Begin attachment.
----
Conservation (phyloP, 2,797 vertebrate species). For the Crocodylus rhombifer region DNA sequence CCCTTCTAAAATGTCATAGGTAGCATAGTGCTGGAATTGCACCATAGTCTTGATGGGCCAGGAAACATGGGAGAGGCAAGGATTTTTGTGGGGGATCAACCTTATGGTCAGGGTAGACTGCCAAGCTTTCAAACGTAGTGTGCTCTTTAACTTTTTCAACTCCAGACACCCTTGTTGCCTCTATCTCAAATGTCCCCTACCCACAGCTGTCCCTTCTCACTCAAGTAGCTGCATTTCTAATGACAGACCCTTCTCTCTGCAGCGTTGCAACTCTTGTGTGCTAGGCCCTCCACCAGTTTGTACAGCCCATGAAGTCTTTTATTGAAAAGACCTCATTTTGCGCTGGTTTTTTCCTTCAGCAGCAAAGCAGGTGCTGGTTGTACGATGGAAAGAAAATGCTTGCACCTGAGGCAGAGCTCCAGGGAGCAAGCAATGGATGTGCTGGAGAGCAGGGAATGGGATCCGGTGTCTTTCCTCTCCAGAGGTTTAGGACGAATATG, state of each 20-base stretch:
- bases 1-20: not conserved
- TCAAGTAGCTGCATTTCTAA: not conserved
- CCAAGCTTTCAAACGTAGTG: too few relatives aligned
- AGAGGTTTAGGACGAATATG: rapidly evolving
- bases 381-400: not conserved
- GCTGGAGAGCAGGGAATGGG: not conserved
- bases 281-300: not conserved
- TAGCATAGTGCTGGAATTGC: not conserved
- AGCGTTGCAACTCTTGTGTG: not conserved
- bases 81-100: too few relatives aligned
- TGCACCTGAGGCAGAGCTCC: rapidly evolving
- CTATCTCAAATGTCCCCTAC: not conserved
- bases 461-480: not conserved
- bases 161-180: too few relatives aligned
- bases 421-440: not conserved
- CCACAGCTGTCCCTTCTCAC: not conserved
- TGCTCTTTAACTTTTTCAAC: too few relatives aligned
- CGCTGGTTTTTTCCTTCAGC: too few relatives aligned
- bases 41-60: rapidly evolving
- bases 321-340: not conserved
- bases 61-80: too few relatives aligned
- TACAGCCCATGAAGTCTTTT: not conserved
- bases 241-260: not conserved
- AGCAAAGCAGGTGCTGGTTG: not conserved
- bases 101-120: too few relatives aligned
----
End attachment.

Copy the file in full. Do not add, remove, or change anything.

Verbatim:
Conservation (phyloP, 2,797 vertebrate species). For the Crocodylus rhombifer region DNA sequence CCCTTCTAAAATGTCATAGGTAGCATAGTGCTGGAATTGCACCATAGTCTTGATGGGCCAGGAAACATGGGAGAGGCAAGGATTTTTGTGGGGGATCAACCTTATGGTCAGGGTAGACTGCCAAGCTTTCAAACGTAGTGTGCTCTTTAACTTTTTCAACTCCAGACACCCTTGTTGCCTCTATCTCAAATGTCCCCTACCCACAGCTGTCCCTTCTCACTCAAGTAGCTGCATTTCTAATGACAGACCCTTCTCTCTGCAGCGTTGCAACTCTTGTGTGCTAGGCCCTCCACCAGTTTGTACAGCCCATGAAGTCTTTTATTGAAAAGACCTCATTTTGCGCTGGTTTTTTCCTTCAGCAGCAAAGCAGGTGCTGGTTGTACGATGGAAAGAAAATGCTTGCACCTGAGGCAGAGCTCCAGGGAGCAAGCAATGGATGTGCTGGAGAGCAGGGAATGGGATCCGGTGTCTTTCCTCTCCAGAGGTTTAGGACGAATATG, state of each 20-base stretch:
- bases 1-20: not conserved
- TCAAGTAGCTGCATTTCTAA: not conserved
- CCAAGCTTTCAAACGTAGTG: too few relatives aligned
- AGAGGTTTAGGACGAATATG: rapidly evolving
- bases 381-400: not conserved
- GCTGGAGAGCAGGGAATGGG: not conserved
- bases 281-300: not conserved
- TAGCATAGTGCTGGAATTGC: not conserved
- AGCGTTGCAACTCTTGTGTG: not conserved
- bases 81-100: too few relatives aligned
- TGCACCTGAGGCAGAGCTCC: rapidly evolving
- CTATCTCAAATGTCCCCTAC: not conserved
- bases 461-480: not conserved
- bases 161-180: too few relatives aligned
- bases 421-440: not conserved
- CCACAGCTGTCCCTTCTCAC: not conserved
- TGCTCTTTAACTTTTTCAAC: too few relatives aligned
- CGCTGGTTTTTTCCTTCAGC: too few relatives aligned
- bases 41-60: rapidly evolving
- bases 321-340: not conserved
- bases 61-80: too few relatives aligned
- TACAGCCCATGAAGTCTTTT: not conserved
- bases 241-260: not conserved
- AGCAAAGCAGGTGCTGGTTG: not conserved
- bases 101-120: too few relatives aligned